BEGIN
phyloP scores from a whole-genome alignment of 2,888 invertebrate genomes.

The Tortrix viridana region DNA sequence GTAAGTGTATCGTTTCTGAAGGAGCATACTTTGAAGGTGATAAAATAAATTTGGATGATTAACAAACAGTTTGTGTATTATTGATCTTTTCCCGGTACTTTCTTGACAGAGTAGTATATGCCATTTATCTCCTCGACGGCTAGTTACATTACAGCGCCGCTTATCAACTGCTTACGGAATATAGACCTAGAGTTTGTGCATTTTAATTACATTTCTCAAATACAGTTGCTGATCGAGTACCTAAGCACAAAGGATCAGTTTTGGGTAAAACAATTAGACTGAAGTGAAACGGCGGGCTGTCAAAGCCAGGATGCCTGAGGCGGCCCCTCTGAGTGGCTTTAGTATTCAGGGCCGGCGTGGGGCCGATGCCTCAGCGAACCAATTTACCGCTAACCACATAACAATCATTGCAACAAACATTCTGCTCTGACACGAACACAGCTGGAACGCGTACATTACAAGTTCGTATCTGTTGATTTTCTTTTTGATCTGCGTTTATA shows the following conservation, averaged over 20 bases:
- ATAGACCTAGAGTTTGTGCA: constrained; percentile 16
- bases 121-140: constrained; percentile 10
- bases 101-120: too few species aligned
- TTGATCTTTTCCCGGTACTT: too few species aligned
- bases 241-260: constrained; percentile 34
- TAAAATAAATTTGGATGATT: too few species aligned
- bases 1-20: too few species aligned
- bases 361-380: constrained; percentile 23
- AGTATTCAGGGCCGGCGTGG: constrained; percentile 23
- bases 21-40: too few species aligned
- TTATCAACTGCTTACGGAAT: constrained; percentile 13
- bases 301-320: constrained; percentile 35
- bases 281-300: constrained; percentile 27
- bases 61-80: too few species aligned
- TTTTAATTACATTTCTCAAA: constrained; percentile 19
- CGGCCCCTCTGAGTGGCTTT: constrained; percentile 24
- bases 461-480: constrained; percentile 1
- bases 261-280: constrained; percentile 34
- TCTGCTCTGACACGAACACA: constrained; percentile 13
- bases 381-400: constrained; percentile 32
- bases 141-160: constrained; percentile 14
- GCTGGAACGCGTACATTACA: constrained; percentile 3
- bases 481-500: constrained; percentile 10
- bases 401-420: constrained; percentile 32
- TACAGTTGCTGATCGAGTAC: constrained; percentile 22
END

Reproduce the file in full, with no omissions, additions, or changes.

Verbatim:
phyloP scores from a whole-genome alignment of 2,888 invertebrate genomes.

The Tortrix viridana region DNA sequence GTAAGTGTATCGTTTCTGAAGGAGCATACTTTGAAGGTGATAAAATAAATTTGGATGATTAACAAACAGTTTGTGTATTATTGATCTTTTCCCGGTACTTTCTTGACAGAGTAGTATATGCCATTTATCTCCTCGACGGCTAGTTACATTACAGCGCCGCTTATCAACTGCTTACGGAATATAGACCTAGAGTTTGTGCATTTTAATTACATTTCTCAAATACAGTTGCTGATCGAGTACCTAAGCACAAAGGATCAGTTTTGGGTAAAACAATTAGACTGAAGTGAAACGGCGGGCTGTCAAAGCCAGGATGCCTGAGGCGGCCCCTCTGAGTGGCTTTAGTATTCAGGGCCGGCGTGGGGCCGATGCCTCAGCGAACCAATTTACCGCTAACCACATAACAATCATTGCAACAAACATTCTGCTCTGACACGAACACAGCTGGAACGCGTACATTACAAGTTCGTATCTGTTGATTTTCTTTTTGATCTGCGTTTATA shows the following conservation, averaged over 20 bases:
- ATAGACCTAGAGTTTGTGCA: constrained; percentile 16
- bases 121-140: constrained; percentile 10
- bases 101-120: too few species aligned
- TTGATCTTTTCCCGGTACTT: too few species aligned
- bases 241-260: constrained; percentile 34
- TAAAATAAATTTGGATGATT: too few species aligned
- bases 1-20: too few species aligned
- bases 361-380: constrained; percentile 23
- AGTATTCAGGGCCGGCGTGG: constrained; percentile 23
- bases 21-40: too few species aligned
- TTATCAACTGCTTACGGAAT: constrained; percentile 13
- bases 301-320: constrained; percentile 35
- bases 281-300: constrained; percentile 27
- bases 61-80: too few species aligned
- TTTTAATTACATTTCTCAAA: constrained; percentile 19
- CGGCCCCTCTGAGTGGCTTT: constrained; percentile 24
- bases 461-480: constrained; percentile 1
- bases 261-280: constrained; percentile 34
- TCTGCTCTGACACGAACACA: constrained; percentile 13
- bases 381-400: constrained; percentile 32
- bases 141-160: constrained; percentile 14
- GCTGGAACGCGTACATTACA: constrained; percentile 3
- bases 481-500: constrained; percentile 10
- bases 401-420: constrained; percentile 32
- TACAGTTGCTGATCGAGTAC: constrained; percentile 22